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Tax ID Theft Victims Should Get IRS-Issued Identity Protection PIN

By Marcia Richards Suelzer, MA, JD | June 29, 2012

Victims of identity theft know it is a frightening and frustrating situation. Many times the theft will mean that someone else now has your Social Security number, putting much of your private information—including tax information—at risk. To help protect the tax information of identity theft victims, the IRS will issue an identification number that should be used in lieu of the Social Security number.

Tip

Your identity may have been stolen if you receive a letter from the IRS stating that:

  • you filed more than one tax return

  • you have a balance due, refund offset or have had collection actions taken against you for a year you did not file, or

  • you received wages from an employer you have not worked for

If you receive such a letter from the IRS and you suspect your identity has been stolen, respond immediately to the name, address, phone number or fax listed on the IRS letter or contact the IRS to determine if the letter is a legitimate IRS letter.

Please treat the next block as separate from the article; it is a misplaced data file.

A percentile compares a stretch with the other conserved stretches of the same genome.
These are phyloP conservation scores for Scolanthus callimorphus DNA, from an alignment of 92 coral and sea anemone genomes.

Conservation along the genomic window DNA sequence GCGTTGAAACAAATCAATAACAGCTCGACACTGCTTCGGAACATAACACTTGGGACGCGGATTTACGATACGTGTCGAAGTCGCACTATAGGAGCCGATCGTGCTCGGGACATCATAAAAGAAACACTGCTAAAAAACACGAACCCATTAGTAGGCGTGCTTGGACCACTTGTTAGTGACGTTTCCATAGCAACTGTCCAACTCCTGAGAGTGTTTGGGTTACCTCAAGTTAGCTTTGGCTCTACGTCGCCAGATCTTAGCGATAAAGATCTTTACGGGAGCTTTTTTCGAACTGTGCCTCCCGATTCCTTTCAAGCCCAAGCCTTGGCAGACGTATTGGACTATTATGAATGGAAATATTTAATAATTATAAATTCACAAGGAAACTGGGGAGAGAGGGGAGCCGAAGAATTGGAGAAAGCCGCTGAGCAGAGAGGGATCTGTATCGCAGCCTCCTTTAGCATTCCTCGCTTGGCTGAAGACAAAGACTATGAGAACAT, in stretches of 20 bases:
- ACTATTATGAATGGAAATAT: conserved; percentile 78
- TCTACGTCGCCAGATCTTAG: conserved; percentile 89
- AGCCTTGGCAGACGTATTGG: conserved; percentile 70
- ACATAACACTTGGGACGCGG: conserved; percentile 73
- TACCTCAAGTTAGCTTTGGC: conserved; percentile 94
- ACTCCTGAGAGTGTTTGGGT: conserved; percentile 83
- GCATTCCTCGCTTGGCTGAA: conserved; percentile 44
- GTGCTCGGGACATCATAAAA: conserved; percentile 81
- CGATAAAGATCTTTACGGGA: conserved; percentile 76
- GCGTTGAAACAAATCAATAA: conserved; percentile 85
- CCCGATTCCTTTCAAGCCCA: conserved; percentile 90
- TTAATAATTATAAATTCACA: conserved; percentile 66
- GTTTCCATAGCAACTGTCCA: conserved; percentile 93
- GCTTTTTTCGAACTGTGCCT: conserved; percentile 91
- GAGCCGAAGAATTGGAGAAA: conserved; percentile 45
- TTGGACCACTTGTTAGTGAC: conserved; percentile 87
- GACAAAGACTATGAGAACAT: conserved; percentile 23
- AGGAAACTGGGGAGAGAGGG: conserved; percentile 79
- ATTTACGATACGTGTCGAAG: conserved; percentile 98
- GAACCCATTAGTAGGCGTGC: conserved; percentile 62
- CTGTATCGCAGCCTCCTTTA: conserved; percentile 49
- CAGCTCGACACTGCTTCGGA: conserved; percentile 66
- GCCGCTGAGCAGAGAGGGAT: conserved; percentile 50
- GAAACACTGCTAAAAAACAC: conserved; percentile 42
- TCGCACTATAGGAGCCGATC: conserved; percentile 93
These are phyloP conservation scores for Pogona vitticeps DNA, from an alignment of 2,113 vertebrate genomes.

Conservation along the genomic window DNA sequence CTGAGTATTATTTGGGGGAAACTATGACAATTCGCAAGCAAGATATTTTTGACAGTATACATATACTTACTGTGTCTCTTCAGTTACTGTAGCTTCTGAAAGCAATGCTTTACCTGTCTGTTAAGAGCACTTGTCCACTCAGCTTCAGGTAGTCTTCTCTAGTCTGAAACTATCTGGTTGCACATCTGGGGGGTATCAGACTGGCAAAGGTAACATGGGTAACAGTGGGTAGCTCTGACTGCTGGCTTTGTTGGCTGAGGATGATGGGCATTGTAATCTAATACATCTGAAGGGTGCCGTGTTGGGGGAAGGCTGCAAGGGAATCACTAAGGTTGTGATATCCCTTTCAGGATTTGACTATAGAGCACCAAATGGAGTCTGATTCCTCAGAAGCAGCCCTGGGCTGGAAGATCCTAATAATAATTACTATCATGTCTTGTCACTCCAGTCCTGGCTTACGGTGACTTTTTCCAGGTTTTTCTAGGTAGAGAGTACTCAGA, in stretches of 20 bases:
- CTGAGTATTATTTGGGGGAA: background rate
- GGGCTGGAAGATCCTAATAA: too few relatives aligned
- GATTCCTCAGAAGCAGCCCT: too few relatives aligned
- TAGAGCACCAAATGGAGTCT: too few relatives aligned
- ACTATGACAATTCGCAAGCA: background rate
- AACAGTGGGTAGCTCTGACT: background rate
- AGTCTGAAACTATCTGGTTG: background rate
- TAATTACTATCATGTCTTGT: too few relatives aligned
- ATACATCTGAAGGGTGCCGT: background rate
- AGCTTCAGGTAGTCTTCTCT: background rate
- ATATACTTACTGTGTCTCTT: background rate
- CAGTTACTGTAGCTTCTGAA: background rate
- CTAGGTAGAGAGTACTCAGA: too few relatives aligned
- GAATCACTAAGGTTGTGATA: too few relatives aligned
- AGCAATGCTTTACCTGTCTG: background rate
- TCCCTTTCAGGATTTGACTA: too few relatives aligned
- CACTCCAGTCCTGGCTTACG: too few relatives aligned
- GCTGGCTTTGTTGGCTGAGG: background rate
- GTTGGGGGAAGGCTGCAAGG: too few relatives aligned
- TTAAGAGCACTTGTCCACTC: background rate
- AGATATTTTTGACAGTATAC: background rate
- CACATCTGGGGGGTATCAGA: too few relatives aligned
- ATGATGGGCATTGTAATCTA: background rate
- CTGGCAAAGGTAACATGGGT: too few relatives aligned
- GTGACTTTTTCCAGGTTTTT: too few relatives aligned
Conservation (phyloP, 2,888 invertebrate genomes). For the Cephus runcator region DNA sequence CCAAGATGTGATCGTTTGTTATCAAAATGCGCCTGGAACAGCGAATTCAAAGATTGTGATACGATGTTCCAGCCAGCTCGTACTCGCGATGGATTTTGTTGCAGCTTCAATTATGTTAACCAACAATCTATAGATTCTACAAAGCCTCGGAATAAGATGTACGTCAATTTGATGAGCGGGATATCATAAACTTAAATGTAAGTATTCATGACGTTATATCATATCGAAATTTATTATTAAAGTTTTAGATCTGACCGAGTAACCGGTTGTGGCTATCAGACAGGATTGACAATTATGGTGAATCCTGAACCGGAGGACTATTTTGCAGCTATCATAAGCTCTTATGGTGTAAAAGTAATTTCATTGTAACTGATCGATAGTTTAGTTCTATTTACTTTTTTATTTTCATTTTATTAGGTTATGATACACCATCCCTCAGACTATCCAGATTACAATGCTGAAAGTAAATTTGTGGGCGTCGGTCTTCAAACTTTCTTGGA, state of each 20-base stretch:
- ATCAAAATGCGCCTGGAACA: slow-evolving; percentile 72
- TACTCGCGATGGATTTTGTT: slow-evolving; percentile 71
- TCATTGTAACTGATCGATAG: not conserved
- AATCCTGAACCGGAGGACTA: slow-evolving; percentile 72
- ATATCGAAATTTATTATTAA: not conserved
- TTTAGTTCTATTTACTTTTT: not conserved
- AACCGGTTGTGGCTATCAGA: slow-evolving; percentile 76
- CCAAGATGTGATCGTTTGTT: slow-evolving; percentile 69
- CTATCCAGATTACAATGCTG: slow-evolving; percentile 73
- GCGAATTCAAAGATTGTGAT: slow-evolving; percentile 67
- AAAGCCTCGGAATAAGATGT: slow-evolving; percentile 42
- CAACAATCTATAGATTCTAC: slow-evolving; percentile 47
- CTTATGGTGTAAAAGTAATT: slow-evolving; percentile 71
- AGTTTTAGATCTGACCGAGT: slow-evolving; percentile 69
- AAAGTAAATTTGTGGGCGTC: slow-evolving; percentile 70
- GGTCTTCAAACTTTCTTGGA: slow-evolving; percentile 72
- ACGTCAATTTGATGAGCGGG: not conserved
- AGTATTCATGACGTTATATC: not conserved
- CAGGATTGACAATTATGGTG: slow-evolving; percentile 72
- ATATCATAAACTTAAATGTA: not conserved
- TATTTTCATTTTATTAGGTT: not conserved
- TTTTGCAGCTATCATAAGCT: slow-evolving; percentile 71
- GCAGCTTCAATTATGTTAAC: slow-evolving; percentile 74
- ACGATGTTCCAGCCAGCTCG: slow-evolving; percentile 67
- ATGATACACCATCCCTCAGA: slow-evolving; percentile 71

If you are a victim of tax-related identity theft (or a potential victim because someone has wrongfully obtained your Social Security number), you must file Form 14039 (PDF), Identity Theft Affidavit, with the IRS. The form provides directions that you must follow to verify your identity.

Once the form is filed and your identity verified, then the IRS will send you IRS Letter 4869CS, which will provide you with a six-digit identity protection personal identification number (IP PIN) and instructions for its use on your 2011 tax return. For electronic returns, the software will indicate where to insert the IP PIN. For paper returns, enter the IP PIN in the six boxes to the right of the spouse's occupation in the signature section.

Unlike your Social Security number, the ID PIN is not a permanent identification number. Rather, it is like the security code that is found on the back of most credit cards. The ID PIN you receive for 2011 will be valid only for returns filed for the 2011 tax year. Additional information can be found on the IRS website in the article, Understanding Your LTR4869CS, or at www.IRS.gov by searching the keywords "identity theft."

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